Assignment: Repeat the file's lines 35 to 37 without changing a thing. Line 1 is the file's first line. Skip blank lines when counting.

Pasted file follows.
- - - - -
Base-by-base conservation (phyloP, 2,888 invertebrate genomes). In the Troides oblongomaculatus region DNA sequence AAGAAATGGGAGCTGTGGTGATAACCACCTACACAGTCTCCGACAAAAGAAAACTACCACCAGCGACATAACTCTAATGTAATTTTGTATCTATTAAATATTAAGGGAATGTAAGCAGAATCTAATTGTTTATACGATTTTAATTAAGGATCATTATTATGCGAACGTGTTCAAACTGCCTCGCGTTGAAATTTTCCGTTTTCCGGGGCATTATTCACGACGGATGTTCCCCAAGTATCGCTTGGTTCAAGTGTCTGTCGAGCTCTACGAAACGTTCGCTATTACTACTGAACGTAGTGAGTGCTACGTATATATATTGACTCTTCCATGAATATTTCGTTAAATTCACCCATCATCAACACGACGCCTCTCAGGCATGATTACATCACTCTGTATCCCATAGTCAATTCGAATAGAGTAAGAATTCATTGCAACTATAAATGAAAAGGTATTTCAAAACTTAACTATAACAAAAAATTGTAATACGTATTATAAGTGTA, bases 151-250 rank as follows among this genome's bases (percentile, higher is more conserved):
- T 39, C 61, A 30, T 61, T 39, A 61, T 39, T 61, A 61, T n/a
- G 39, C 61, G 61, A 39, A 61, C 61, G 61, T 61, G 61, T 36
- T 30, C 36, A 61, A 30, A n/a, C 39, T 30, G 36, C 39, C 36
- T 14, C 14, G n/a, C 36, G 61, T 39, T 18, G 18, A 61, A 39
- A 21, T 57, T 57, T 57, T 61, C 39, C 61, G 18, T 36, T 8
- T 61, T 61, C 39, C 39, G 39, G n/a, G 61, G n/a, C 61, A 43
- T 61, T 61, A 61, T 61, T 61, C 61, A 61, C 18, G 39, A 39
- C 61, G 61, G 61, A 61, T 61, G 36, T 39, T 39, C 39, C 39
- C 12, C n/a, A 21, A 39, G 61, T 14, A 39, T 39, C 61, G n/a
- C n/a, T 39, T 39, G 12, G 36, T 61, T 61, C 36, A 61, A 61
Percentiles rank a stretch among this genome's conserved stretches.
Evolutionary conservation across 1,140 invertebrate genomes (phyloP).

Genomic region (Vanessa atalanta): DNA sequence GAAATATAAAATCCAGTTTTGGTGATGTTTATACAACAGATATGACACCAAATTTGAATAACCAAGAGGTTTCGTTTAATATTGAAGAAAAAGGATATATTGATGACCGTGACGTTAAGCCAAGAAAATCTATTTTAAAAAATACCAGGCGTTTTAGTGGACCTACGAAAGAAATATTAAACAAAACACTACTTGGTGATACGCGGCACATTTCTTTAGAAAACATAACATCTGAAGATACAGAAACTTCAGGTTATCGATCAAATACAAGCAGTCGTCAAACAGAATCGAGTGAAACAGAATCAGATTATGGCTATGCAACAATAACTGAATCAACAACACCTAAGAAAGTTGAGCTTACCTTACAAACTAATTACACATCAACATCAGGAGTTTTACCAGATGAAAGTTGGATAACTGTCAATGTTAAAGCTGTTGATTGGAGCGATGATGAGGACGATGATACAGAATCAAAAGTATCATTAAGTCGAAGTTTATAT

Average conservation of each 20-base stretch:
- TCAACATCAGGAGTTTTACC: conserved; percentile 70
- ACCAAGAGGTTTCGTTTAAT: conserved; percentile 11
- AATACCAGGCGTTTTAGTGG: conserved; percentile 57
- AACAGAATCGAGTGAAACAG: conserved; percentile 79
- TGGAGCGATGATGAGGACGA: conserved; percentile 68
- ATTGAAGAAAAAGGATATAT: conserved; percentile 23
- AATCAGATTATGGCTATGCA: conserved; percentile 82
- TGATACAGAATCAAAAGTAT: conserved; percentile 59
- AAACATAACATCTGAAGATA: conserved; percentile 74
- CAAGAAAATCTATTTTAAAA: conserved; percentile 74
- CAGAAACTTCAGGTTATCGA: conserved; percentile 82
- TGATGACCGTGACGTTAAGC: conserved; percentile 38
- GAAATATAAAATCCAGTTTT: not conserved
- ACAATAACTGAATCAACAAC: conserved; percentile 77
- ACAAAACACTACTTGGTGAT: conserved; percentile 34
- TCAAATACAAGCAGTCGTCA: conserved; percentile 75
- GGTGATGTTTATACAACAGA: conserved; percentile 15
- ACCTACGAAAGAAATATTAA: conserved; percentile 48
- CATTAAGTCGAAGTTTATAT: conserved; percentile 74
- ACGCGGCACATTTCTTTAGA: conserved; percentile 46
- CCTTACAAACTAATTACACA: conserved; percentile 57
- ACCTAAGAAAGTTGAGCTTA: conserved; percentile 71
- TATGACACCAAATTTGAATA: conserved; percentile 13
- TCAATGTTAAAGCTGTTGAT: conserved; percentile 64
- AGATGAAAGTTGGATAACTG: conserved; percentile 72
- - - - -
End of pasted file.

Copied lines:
- ACGCGGCACATTTCTTTAGA: conserved; percentile 46
- CCTTACAAACTAATTACACA: conserved; percentile 57
- ACCTAAGAAAGTTGAGCTTA: conserved; percentile 71